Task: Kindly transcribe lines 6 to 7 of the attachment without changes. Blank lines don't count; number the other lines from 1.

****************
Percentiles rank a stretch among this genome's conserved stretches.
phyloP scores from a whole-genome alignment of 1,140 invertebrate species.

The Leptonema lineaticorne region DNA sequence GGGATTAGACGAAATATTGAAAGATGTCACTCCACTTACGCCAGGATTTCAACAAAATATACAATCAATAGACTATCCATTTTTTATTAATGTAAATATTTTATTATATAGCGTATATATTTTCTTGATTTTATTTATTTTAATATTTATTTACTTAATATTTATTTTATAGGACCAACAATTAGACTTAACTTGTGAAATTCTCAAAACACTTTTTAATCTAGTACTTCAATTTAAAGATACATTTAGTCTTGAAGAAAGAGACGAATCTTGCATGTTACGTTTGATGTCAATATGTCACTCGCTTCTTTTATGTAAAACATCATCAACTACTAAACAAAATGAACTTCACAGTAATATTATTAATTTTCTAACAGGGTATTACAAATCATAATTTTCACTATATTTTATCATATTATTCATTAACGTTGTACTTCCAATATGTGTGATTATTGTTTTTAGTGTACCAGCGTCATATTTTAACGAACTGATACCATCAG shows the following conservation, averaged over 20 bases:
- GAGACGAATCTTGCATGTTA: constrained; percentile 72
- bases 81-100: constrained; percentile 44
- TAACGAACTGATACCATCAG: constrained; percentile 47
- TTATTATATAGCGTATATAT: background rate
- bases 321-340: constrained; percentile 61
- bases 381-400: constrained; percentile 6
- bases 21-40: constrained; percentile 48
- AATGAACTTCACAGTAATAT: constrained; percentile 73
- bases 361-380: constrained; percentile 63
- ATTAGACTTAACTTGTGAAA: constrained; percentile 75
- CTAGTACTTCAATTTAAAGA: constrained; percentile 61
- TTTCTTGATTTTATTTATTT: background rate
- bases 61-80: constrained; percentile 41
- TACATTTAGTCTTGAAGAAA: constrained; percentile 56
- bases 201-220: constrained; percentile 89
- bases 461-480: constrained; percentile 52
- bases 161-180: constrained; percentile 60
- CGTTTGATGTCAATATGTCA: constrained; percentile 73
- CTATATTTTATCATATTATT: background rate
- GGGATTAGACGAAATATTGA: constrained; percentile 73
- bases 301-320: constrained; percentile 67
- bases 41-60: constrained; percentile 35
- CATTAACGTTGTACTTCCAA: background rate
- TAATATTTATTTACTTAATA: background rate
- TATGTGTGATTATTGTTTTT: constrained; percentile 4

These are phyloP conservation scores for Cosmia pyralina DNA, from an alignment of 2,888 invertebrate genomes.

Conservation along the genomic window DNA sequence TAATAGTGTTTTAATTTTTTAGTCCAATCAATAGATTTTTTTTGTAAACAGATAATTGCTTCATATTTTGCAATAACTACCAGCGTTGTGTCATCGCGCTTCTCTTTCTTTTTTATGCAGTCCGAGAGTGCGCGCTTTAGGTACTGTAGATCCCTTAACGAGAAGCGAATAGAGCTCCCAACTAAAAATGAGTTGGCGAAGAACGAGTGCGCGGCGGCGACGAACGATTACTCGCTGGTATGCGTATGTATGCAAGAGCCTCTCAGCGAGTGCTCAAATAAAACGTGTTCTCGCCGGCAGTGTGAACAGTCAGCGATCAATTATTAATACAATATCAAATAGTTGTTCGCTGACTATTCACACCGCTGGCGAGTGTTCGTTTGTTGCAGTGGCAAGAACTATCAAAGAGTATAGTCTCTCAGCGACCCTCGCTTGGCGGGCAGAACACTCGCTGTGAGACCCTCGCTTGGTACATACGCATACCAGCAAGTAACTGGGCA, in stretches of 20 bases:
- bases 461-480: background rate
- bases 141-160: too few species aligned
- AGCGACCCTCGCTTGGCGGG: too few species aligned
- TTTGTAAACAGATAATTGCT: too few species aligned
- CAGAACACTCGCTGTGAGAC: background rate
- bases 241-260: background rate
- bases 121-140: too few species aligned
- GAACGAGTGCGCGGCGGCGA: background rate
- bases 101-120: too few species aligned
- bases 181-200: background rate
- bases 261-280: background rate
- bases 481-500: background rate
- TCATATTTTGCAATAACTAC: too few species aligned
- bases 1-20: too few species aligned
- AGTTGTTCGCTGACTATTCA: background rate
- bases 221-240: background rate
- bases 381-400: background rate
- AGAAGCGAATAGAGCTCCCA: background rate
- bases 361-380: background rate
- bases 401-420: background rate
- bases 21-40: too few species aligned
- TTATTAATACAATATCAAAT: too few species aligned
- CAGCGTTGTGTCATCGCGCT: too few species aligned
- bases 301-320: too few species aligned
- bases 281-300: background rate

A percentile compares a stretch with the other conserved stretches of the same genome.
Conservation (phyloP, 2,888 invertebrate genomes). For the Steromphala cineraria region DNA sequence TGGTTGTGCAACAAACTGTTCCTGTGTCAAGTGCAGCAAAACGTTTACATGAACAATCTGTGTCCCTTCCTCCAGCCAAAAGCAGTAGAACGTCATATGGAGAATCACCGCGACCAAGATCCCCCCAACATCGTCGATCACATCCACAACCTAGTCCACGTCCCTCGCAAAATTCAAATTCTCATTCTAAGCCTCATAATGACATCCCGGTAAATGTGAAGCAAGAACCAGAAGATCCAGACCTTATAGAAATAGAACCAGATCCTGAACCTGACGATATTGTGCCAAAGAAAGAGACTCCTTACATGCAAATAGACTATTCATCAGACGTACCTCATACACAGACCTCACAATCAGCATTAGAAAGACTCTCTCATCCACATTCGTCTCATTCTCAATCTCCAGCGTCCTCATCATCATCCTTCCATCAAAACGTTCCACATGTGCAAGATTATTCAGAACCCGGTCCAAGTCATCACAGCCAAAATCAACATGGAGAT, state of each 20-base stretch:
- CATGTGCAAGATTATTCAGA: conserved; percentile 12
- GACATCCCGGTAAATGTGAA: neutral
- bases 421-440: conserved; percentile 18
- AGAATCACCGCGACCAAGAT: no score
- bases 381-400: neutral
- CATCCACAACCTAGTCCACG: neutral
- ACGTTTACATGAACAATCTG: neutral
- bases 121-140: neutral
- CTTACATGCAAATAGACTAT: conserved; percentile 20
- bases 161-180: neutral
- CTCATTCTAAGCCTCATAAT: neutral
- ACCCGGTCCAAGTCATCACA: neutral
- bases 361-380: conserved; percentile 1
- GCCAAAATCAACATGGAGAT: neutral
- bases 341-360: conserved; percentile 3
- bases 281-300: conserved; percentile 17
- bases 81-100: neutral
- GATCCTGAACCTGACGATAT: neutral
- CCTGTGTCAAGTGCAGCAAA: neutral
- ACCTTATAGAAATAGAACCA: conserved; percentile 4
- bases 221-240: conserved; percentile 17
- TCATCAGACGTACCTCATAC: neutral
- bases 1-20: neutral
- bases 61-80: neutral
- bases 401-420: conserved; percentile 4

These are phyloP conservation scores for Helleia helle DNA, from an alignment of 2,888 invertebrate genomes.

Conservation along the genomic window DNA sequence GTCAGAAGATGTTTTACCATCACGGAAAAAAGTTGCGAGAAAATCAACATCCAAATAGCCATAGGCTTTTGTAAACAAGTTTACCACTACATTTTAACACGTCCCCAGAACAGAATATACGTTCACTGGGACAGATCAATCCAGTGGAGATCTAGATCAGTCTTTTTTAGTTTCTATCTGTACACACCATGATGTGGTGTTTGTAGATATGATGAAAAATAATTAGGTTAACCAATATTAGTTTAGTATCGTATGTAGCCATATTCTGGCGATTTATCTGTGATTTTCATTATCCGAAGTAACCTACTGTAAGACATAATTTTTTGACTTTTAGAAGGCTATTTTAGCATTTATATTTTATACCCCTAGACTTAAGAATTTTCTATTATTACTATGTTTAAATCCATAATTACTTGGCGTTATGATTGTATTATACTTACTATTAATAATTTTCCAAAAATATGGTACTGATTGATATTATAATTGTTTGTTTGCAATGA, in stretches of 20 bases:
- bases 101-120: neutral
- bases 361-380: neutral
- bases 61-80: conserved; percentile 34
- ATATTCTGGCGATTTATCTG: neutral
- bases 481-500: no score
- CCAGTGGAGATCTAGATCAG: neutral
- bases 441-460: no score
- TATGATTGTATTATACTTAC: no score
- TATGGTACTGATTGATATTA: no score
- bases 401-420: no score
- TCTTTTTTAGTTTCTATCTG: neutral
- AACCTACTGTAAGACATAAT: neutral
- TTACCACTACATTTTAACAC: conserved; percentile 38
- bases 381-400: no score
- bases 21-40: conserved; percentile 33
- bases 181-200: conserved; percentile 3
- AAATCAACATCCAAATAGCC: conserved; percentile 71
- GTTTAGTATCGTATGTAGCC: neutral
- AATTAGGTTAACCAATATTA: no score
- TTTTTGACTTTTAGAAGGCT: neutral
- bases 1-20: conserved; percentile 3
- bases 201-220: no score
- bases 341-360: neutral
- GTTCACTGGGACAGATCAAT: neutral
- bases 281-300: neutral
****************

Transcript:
- TAACGAACTGATACCATCAG: constrained; percentile 47
- TTATTATATAGCGTATATAT: background rate